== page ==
Chimeric antigen receptor (CAR) T-cell therapy appears safe, decreases relapse rates, and improves functionality and quality of life in patients with neuromyelitis optica spectrum disorder (NMOSD), according to a recently published study in Signal Transduction and Targeted Therapy.

The pathophysiology of NMOSD involves antiaquaporin 4 (AQUP4) antibodies that bind to AQUP in the optic nerve and spinal cord, unleashing an autoimmune response that leads to numerous neurological deficits. Currently, oral immunosuppressants constitute the mainstay of therapy; however, up to 60% of patients receiving oral treatment experience recurrent episodes.

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The use of monoclonal antibodies to target the CD20 antigen in B cells turned out to be ineffective in many patients and did not significantly decrease anti-AQUP4 antibodies. Therefore, there is a need for therapy that directly targets AQUP4- IgG-producing cells.

CAR-T cell therapy has already been successfully used to treat hematologic malignancies and autoimmune diseases like systemic lupus erythematosus. Therefore, the authors aimed to assess the efficacy of CAR-T cell therapy targeting the B-cell maturation antigen (BCMA) present in resident plasma cells of the central nervous system. 

Although BCMA-targeted CAR-T cell therapy has already been tested in the context of multiple myeloma, this is the first study using it in autoimmune disease, the authors noted.

The single-arm phase 1 clinical trial included 12 patients with AQUP4-IgG seropositive NMOSD, of which 10 were women with a median age of 49 years. All patients had a history of recurring attacks despite using several immunosuppressing therapies, with a median of 2 attacks per patient.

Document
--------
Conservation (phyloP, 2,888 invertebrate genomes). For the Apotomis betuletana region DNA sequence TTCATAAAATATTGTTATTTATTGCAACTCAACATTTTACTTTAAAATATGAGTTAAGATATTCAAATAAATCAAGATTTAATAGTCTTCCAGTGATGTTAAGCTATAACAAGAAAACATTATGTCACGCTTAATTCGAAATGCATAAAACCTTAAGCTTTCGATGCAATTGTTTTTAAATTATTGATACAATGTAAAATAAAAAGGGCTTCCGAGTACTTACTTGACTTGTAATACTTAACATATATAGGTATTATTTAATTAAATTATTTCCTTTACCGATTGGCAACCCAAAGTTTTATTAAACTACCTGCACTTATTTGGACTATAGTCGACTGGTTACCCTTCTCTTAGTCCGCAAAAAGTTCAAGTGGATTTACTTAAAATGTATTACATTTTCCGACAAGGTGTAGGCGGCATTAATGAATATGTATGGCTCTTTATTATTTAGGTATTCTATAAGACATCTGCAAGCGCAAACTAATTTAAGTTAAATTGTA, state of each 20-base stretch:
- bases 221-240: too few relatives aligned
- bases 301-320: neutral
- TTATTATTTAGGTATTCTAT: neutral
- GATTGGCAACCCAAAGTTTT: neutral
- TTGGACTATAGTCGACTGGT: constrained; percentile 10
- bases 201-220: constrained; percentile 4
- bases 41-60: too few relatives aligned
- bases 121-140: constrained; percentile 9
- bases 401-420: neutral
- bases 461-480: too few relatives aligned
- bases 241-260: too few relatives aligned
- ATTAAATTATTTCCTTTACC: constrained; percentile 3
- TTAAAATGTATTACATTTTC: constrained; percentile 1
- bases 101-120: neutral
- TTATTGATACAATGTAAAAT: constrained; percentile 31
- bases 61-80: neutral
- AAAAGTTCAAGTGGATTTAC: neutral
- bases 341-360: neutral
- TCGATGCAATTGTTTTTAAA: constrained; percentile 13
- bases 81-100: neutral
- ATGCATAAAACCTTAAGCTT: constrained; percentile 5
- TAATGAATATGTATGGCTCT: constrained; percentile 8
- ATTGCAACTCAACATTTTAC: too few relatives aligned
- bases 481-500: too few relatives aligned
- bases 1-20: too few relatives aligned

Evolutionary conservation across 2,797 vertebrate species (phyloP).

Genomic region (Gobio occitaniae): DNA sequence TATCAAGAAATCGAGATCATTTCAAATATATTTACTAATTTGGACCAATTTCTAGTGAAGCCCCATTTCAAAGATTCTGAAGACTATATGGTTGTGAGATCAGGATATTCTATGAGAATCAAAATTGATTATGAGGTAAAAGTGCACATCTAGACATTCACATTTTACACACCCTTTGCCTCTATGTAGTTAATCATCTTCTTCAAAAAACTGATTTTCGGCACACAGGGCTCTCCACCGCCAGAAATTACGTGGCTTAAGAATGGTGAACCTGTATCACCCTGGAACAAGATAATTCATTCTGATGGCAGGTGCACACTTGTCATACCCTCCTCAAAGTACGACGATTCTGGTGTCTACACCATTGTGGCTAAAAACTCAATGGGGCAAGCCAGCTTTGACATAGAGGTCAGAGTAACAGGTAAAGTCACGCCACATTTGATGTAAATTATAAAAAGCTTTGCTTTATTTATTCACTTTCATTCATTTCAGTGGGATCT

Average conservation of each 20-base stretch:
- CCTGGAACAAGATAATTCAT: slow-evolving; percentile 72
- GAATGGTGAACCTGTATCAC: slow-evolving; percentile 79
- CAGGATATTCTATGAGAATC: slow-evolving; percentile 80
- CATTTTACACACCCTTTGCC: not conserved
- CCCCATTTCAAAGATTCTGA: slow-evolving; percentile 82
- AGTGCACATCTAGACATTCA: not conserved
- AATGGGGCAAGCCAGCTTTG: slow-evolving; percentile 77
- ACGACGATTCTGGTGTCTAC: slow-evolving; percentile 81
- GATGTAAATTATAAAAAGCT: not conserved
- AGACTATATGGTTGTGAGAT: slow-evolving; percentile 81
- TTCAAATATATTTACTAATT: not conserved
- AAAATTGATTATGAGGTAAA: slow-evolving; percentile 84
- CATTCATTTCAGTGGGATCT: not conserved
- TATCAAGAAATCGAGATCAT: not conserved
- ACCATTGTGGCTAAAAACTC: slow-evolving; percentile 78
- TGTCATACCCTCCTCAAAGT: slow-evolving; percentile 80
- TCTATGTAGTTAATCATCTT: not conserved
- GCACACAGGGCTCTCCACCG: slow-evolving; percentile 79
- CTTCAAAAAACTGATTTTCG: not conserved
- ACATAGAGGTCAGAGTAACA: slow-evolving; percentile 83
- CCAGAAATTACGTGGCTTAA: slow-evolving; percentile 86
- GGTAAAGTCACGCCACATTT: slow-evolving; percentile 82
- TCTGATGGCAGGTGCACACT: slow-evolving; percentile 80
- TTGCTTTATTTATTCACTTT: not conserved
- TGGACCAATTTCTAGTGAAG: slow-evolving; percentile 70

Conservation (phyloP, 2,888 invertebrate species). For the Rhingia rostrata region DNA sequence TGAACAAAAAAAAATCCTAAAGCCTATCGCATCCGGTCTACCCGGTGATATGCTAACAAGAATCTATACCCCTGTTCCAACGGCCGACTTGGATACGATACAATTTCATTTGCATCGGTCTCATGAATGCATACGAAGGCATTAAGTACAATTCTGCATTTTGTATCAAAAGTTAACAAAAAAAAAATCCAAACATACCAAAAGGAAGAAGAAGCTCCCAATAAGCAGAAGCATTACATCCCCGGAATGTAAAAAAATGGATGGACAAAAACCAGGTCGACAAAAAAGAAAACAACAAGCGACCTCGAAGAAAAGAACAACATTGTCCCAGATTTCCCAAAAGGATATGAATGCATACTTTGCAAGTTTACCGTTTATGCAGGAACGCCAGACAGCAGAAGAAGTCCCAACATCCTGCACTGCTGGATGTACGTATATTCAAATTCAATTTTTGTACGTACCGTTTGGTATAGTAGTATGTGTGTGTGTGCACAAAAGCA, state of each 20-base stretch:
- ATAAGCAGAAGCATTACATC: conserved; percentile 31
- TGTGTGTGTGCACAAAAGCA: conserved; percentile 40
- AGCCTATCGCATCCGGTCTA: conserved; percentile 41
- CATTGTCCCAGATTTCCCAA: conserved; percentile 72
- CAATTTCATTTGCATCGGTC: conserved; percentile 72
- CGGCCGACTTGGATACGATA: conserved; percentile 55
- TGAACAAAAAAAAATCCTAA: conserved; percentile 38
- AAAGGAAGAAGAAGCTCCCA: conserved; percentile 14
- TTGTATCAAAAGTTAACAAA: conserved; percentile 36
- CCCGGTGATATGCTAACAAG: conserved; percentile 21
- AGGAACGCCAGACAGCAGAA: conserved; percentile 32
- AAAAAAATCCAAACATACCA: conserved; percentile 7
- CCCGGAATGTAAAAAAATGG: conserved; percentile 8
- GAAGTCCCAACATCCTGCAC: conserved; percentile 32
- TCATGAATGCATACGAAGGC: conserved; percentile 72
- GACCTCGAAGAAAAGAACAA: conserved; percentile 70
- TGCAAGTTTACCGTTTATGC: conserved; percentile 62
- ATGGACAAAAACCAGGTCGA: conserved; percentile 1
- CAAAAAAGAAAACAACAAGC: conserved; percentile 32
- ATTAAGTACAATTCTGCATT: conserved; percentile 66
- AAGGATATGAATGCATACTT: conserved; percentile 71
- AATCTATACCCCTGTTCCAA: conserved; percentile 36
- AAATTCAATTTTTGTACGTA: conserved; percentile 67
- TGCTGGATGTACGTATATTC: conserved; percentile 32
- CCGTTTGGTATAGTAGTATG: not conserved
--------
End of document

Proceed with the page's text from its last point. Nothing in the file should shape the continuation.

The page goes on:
All patients experienced grade 3 adverse effects, with blood toxicity being the most common; however, most adverse effects were resolved within 4 weeks after infusion.

Serum AQUP4 levels decreased in all patients after infusion and were negative in 7 patients 12 weeks after infusion. Although BCMA levels significantly decreased 1-month post-infusion, they returned to baseline levels after 6 months.

After a median follow-up of 5.5 months, 92% of patients achieved drug-free remission. According to the Expanded Disability Status Scale, all patients had a significant improvement in functionality, with either corrected visual acuity or improvements in ambulation.

“In this ongoing phase 1, first-in-human clinical study of CT103A, CAR T-cell therapy targeting BCMA, in relapsed or refractory AQP4-IgG seropositive NMOSD, patients displayed a manageable safety profile and had a promising clinical response without any additional immunosuppressive therapy,” the authors concluded.

Reference

Qin, C., Tian, DS., Zhou, LQ, et al. Anti-BCMA CAR T-cell therapy CT103A in relapsed or refractory AQP4-IgG seropositive neuromyelitis optica spectrum disorders: phase 1 trial interim results. Sig Transduct Target Ther. Published online January 4, 2023. doi:10.1038/s41392-022-01278-3